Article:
The Gateway to the Inca Trail and Ruins of Machu Picchu



In Quechua, the language of the Incas, Qosqo means navel or vital center. Since no early maps of the area exist, archeologists aren't sure when or how the city was founded. According to legend, Qosqo was considered the promise land, settled by the first Inca king, Manco Capac, after he left his birthplace, Lake Titicaca.

During Inca times, roads from the four corners of the empire converged on Qosqo. Likewise, the city itself was divided into four quarters, and its streets met in front of the temple. According to Spanish chroniclers, Qosqo was a magnificent well-maintained city of stone plazas, temples and palaces lavishly decorated with gold. The inner city where only royalty lived, was laid out in the shape of a crouching puma with Sacsayhuaman, the temple fortress above the city as its head, the Temple of the Sun (Templo del Sol) and its Coriancha (meaning golden enclosure) as its heart, and a public garden bordered by the Huatanay and Tullumayo rivers marking the puma's tail.

Cusco today

About Cusco: Cusco is a photographer's paradise. Called the city of stairways, this jewel of colonial architecture has many important landmarks and picturesque winding streets. Four of the city's many churches are on the main Plaza de Armas including a cathedral that took almost 100 years to build, two adjoining chapels and the Jesuit Church of La Compania (Iglesia de la Compania de Jesus.)

Other Cusco churches of note are the baroque Church of Santo Domingo, built over the Coriancha, the ornate two-story16th century Lady of Mercy Convent (Iglesia y Convento de la Merced) and the adobe San Blas church erected over an Inca sanctuary. The city has several museums, some of which are former manor houses of important local citizens including the Museo de Historia Regional, once owned by historian Garcilaso de la Vega and the Museo de Arte Religioso, formerly both the home of a marquis and the archbishop's palace. In the city's churches and museums, one can see many fine examples of the Cusco School of Painting, the Indian arts movement that took inspiration from or copied 16th and 17th century European masterpieces.

Inca ruins in and around Cusco

La Coriancha and the Temple of the Sun (Templo del Sol) Like much of the city's Inca architecture, tragically little remains of this prized complex. According to the chroniclers, the Temple of the Sun had walls of gold, contained a huge disc-shaped face of the Incas' most revered God, the Sun (Inti), and chapels dedicated to individual Gods that were reached from an interior courtyard. It is believed that from this temple the Incas gathered most of the gold they mistakenly thought would secure the release of their doomed king, Atahualpa, from the Spanish conquistadores in the northern city of Cajamarca.

Though earthquakes have not toppled the Inca walls of the Coriancha, its colonial successor has been destroyed twice by the city's two major earthquakes, in1650 and 1950. When the 1950 earthquake exposed many of the original Incan support structures, an indigenous group suggested relocating the church so that the Temple of the Sun could be re-constructed, but the idea didn't fly.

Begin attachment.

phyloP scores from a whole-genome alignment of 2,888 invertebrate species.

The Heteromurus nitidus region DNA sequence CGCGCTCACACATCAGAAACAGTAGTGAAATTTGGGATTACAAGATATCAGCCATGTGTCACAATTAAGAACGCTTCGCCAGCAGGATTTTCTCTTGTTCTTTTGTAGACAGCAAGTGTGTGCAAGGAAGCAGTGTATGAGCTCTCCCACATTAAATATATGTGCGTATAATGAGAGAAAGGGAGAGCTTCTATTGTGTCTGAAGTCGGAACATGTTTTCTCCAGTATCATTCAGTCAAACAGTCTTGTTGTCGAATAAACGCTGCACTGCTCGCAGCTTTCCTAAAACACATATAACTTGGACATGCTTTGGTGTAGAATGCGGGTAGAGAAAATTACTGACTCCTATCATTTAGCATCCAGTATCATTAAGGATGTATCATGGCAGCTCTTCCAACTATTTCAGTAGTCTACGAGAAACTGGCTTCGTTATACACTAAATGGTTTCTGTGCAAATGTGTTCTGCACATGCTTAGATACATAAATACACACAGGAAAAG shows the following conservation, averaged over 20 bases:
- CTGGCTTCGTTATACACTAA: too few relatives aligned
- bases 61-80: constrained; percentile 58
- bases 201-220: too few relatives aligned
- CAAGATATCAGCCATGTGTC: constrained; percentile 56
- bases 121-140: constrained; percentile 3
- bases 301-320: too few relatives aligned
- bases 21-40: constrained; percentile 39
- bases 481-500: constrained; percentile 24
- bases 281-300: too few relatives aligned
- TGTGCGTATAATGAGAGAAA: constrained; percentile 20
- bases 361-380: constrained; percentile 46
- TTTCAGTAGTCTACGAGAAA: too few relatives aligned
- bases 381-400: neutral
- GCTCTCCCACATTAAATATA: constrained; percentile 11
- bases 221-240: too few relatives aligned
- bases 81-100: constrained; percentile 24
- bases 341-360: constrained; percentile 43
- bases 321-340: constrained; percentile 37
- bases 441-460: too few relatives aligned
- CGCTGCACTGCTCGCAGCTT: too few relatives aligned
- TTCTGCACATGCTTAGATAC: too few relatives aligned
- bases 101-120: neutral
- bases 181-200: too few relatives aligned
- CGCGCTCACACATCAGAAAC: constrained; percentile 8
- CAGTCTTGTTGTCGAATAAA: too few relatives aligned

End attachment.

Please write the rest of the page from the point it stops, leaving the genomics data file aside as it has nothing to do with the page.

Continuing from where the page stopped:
Sacsayhuaman (meaning imperial falcon) At the top of a steep climb along an Incan road stands what's left of a great stone temple, observatory and gathering place that overlooked the royal city. Most of the complex was destroyed by the Spanish to build Cusco. It was here that the Incas staged a short-lived revolt against the Spanish soon after the conquest in hopes of re-taking their kingdom in 1536.

Other ruins on the outskirts of the city include Qenko (meaning zigzag) consisting of carved limestone tunnels and a cave used for worship and ceremonies dedicated to Mother Earth; Puca Pucara (meaning red fort wall) that served as a checkpoint along the Inca road with warehouses, rooms and waterways; and Tambo Machay (El Bano del Inca), a temple site and ceremonial stone bath that may have been used for the worship of water. About Cusco Special Events The most important of Cusco's festivals is Inti Raymi, which honors the Sun God. The event takes place June 24, attracting visitors from around the world. The Procession of the Lord of the Earthquakes is held on the Monday of Holy Week. The Corpus Christi feast occurs in early June.

Other things to do

It's easy to keep busy in Cusco. Outdoor recreational opportunities include river rafting, kayaking, mountain bicycling, mountain climbing and bird watching. The restaurant scene ranges from fancy to courtyard and patio settings, from international dining to vegetarian fare and Peruvian cuisine including delicacies of the region such as roast cuy (guinea pig.) The city's nightlife consists of a smattering of bars, some featuring traditional music and folk-dancing. For shopping, an interesting place to visit is the quaint San Blas neighborhood, once inhabited by the Quechua nobility and today a haven for artists. One can watch craftspeople at work and buy their wares. The biggest of the city's crafts markets is here.

Discover Machu Picchu and the Inca trail on many of Southern Explorations' Peru tours.